Tuesday, November 19, 2013

Humanities: Closing Arguments, Of Mice & Men, OJ Simpson, Ethos, Pathos & Logos

Today we'll be starting with some review of Roots #5 using Quizlet.  There's a quiz over Roots 1 - 5 on Thursday.  Word maps are due as well.

Then we'll dive into the closing arguments in the death of Lennie trial.  We will learn about the three types of appeal: ethos, pathos & logos

Ethos: Appeal based on the character of the speaker
"Mom, I'm a decent human being.  I treat people right.  I get my homework done.  Please, let me go to the movies."

Pathos: Appeal based on emotion

"Mom, everyone is going to be at the movies tonight and I just won't fit in any more if I'm the only one who hasn't seen Fast 19.  I'm just . . <snif>  . . so . . . upset right now."

Logos: Appeal based on reason

"Mom, if you let me go to the movies, you can call Aunt Laura and have a ladies night.  I won't be here.  I won't have any friends over.  And I won't be home until after 11.  When else will you get a chance to do what you want to do?"

It's not about using one of those strategies.  It's about using a equitable balance of those strategies depending on your goal and your audience.  You might want to use a little more ethos sometimes, and other times you will want some heavy logos.

We'll analyze the closing speech from the O.J. Simpson trial.  You can get a little background on the O.J. Simpson trial here and by watching the clip below.  Remember, this event happened in 1994.

We'll look at this closing argument from O.J. Simpson's defense attorney, Johnnie Cochran.

Use a coding strategy to help you find examples of Ethos, Pathos & Logos (E, P, L) and then questions you might have (?).

This is all to help you with your closing arguments in the death of Lennie trial.  Remember, you will be playing a lawyer, delivering either a closing argument in the trail of a character you choose to either defend or prosecute.  The big question: should that character be held accountable for the death of Lennie?


Blog: 3+ Posts
Req'd Creative Post:
Get suited up.  Using a tool such a Polyvore.com or Pinterest or even just by finding images from various sources, design your "lawyer" wardrobe for yourself.  What would you wear in the trial of the death of Lennie and why?

Also, what would the person on trial wear?  Post images and explain your thinking there.

The idea is to consider the types of appeal (ethos, pathos, logos) and how what we wear can influence how audiences think.  Also, consider, what makes this extra challenging for people from poverty to tell their stories and be heard?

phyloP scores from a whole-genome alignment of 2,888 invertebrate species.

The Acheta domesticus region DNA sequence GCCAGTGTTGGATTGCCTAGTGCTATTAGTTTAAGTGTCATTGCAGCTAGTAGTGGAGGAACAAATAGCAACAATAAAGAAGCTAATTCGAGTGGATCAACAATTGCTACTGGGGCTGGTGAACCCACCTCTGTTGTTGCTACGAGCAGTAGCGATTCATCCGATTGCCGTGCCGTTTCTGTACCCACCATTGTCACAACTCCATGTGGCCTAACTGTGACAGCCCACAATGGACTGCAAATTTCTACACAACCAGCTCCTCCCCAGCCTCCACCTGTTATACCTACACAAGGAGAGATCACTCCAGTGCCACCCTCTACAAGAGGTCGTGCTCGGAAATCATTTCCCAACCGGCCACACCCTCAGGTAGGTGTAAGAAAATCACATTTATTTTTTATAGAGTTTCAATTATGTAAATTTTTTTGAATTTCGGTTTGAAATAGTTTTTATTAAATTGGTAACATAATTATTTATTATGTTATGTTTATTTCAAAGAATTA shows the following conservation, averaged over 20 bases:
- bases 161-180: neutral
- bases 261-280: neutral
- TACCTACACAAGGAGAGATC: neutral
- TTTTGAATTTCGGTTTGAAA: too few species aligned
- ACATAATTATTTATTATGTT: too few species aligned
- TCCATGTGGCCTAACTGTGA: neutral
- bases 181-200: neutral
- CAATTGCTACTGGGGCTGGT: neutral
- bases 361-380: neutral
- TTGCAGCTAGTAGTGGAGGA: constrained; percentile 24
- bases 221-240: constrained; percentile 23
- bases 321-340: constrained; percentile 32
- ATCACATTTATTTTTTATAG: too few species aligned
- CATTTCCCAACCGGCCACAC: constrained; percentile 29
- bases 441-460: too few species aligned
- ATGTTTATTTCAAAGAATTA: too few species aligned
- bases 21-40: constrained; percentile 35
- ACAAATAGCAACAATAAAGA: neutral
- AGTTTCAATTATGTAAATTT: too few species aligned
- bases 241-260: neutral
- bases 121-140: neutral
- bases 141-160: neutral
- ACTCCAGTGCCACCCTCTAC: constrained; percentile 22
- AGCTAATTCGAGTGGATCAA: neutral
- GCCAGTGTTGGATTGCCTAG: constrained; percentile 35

Closing Argument:
Write the closing argument in the death of Lennie
Due: TBA (after Thanksgiving)

Roots 5 Quiz & Word Maps
Due: Thursday!!!!!

AP Lit 2B/3B: Hamlet 1.2 and Synthesis #2 Workshopping

How to Read Lit Like a Prof
We will start with a quick How to Read Lit Like a Professor warm up to help us with our workshop.

  1. Get a stack of index cards from the white design tools cabinet.  
  2. Everyone gets two blank cards.
  3. Find two sentences from the chapters that seem to be of particular value or resonance for you.
  4. Put the sentences on the cards (one sentence for each). 
  5. Next . . . put the cards together as a deck and shuffle them.
  6. As a class draw a single card. 
  7. Imagine that sentence is the thesis statement for a synthesis essay.  
  8. Work as a class to brainstorm the evidence that could prove that thesis. Fast.  Super fast.  Quick on our feet thinking.


We will also take time to review our effective feedback criteria using a Quizlet collection of our feedback from the book projects.

We will use this to calibrate ourselves before looking at one or two class papers and provide some effective feedback through Google docs.


We will read 1.2 aloud and learn more of this castle and it's goings on.


Blog: 3+ Posts
Req'd Creative Post:
Allusion-Palooza. Shakespeare's work can be incredibly dense, in part because it is built upon most every idea that came before it.  Historical, Biblical, and mythological references abound.  Now it's your turn. Craft a monologue or soliloquy (take the time to research the distinction) of around 20 lines or so in which the character expresses an inability to take action or a lack of confidence in decision making.

Pack it full with as many allusions as possible -- they may be classical or modern -- the intention here is to explore how allusion can inform a text and tune your thinking to Shakespeare's strategy.
Due: Friday, November 21

Read: Hamlet, 1.3 (Click for Folger edition online; download PDF from them for handwritten markups)
Due: Thursday, Nov 21

Next Draft: Synthesis #2
Source material is anything you've read for class by assignment or choice
2nd Workshop Draft Due: Thursday., November 21st
Submission Draft Due: Tuesday, November 26th